Davis quotes from the House Intelligence Committee’s report on how awful Snowden’s revelations were, just terrible. Who can believe a word coming out of any congressional committee, especially the one purportedly doing “oversight” on the Intelligence Community and the CIA? It is telling that this committee (one of the most compromised committees in Congress) is today headed by Congressmen Adam Schiff, crown prince of ethical wrongdoing and legal misdeeds, shady dealings and skullduggery. Schiff is being accused of helping develop these latest “whistleblower” complaints as part of a rough plan to weaken and hog-tie Trump, a man who needs to be seen by his many supporters as draining the swamp, and soon, if he intends to beat Liz and Hill.
Triumphantly, Davis validates his decision to not read Snowden’s book, because “[the 2016 HIC Report] flat-out states that Mr. Snowden was not a whistleblower, as by law, publicly revealing classified information does not qualify someone as a whistleblower.” Sweet!
These kinds of critiques of Snowden—who would, if in the United States today, be receiving the Julian Assange treatment in a US-controlled interrogation center—are not shared by average Americans. The days when the US government automatically garnered our trust and respect are long gone. Baby boomers came of age with an impeachment-threatened President who resigned after a scandal and famously stated “I am not a crook!” – a year after his Vice President resigned amidst charges of tax evasion and rumors of bribery and corruption. We discovered that 58,000 of our own died on battlefields in Vietnam, 100,000 later destroyed themselves, and tens of thousands died prematurely due to Agent Orange and other chemical exposure, and all of this death and harm was preventable, unconstitutional and was never needed. We noticed that the government investigation into the assassination of JFK (who was waging a small war on the CIA and trying to extricate the US from the growing Vietnam debacle) was, to use Paul Davis’s words, “shady” and “prefabricated” and that at the end of the Cold War, rather than peace, our government pursued more war, endless war, including the use of lies and fabrications to start and continue those wars. Today, most baby boomers and everyone younger instantly doubt whatever the government says, fact check the important stuff, and get their most trusted information from the Babylon Bee, the Onion or late night comedy.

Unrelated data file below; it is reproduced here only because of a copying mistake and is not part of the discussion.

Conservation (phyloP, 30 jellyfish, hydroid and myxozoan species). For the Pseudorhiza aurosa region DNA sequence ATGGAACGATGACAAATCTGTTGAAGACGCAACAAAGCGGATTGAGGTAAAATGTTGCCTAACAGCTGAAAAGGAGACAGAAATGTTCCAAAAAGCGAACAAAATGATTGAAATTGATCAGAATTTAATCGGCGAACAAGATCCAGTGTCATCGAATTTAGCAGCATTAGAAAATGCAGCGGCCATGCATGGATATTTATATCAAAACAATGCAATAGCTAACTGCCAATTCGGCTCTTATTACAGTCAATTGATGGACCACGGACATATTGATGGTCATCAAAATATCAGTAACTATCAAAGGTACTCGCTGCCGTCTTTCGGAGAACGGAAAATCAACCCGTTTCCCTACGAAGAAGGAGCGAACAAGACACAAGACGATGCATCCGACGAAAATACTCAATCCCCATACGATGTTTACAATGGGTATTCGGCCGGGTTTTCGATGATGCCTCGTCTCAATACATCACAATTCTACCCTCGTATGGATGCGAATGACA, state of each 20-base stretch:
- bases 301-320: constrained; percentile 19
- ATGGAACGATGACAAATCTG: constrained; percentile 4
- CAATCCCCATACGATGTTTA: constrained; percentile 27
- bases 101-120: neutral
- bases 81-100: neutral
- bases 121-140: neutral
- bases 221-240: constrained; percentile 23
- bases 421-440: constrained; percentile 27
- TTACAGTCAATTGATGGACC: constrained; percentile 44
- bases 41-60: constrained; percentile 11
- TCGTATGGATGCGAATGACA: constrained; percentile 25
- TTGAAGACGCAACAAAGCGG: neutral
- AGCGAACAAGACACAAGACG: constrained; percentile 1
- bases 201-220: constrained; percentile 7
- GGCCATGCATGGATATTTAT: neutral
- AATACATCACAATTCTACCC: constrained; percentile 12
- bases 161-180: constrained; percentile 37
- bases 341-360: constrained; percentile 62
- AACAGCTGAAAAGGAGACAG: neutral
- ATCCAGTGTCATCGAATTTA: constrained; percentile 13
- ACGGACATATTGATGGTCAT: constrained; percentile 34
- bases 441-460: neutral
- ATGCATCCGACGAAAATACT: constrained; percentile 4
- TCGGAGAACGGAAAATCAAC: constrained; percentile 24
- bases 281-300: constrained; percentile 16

We the people actually appreciate it when some folks share what they know about the incredible evil, stupidity, arrogance and lawlessness of our own government. I don’t know what’s in Snowden’s Permanent Record, but as a patriot and an American I’m very interested in what he has to say, and I prefer to see him alive and well, articulating his thoughts and observations on how we Americans might stay a little more free. I’d like to hear what he thinks about how we might preserve and exercise our pre-political rights over our papers, communications, property, movements, thoughts and souls. I am curious if he believes there are ways to heal or repair our Constitution, and our republic, or for that matter, what it’s like to live in Russia. Oh, and the value of neoconservative opinion these days? Trending negative, in more ways than one.